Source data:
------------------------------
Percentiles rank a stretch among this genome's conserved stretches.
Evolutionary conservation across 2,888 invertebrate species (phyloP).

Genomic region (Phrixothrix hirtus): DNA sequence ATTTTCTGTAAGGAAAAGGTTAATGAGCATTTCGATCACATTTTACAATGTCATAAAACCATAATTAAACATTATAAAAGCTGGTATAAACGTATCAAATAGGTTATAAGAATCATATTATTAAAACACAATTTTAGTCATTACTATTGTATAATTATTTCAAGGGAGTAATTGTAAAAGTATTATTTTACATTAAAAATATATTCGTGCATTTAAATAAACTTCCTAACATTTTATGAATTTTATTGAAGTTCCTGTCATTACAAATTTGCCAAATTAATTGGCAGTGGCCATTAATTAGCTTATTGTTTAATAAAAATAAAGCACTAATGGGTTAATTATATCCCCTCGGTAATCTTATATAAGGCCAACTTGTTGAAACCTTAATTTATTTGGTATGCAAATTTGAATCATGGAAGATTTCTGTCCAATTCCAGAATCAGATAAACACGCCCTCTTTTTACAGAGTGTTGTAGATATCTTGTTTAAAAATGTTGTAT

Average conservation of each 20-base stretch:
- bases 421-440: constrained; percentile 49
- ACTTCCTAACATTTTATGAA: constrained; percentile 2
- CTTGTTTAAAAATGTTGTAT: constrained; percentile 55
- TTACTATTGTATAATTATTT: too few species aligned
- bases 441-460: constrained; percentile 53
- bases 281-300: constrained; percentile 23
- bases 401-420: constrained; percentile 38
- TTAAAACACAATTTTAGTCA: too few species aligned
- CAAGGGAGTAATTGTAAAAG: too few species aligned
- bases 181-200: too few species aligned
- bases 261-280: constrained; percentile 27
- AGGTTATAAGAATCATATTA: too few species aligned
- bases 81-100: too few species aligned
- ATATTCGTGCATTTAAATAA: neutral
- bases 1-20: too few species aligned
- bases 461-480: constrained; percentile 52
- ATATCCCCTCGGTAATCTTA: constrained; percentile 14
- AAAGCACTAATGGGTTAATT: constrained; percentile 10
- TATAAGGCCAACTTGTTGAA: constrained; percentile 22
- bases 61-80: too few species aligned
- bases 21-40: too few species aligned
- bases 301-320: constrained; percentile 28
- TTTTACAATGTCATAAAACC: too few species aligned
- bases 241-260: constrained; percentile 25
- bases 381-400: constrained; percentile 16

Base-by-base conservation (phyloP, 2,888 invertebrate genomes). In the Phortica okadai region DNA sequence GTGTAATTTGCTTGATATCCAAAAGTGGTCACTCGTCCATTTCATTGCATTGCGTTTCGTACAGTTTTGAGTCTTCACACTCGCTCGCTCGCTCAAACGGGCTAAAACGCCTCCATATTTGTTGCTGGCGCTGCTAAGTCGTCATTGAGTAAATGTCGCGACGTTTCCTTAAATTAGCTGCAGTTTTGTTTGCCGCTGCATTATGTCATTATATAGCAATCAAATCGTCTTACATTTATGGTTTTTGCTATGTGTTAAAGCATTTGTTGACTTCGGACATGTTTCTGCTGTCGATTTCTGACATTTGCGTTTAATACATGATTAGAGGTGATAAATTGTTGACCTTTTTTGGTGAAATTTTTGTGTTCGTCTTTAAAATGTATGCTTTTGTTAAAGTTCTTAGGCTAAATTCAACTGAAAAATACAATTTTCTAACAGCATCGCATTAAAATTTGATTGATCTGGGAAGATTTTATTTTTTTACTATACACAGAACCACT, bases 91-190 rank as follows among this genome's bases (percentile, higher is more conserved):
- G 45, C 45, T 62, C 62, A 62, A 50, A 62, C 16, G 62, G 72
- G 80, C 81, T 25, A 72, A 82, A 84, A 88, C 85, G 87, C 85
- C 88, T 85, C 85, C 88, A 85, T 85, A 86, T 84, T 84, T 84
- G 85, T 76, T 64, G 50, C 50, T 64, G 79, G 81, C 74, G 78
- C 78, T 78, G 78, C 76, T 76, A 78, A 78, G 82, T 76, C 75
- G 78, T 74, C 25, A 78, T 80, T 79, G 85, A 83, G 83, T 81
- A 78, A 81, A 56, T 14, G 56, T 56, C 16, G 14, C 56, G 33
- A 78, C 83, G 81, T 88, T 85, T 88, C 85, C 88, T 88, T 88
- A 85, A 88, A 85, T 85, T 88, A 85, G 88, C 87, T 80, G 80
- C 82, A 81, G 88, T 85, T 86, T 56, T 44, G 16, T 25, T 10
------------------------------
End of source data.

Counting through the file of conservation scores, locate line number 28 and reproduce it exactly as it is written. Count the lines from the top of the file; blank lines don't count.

- bases 241-260: constrained; percentile 25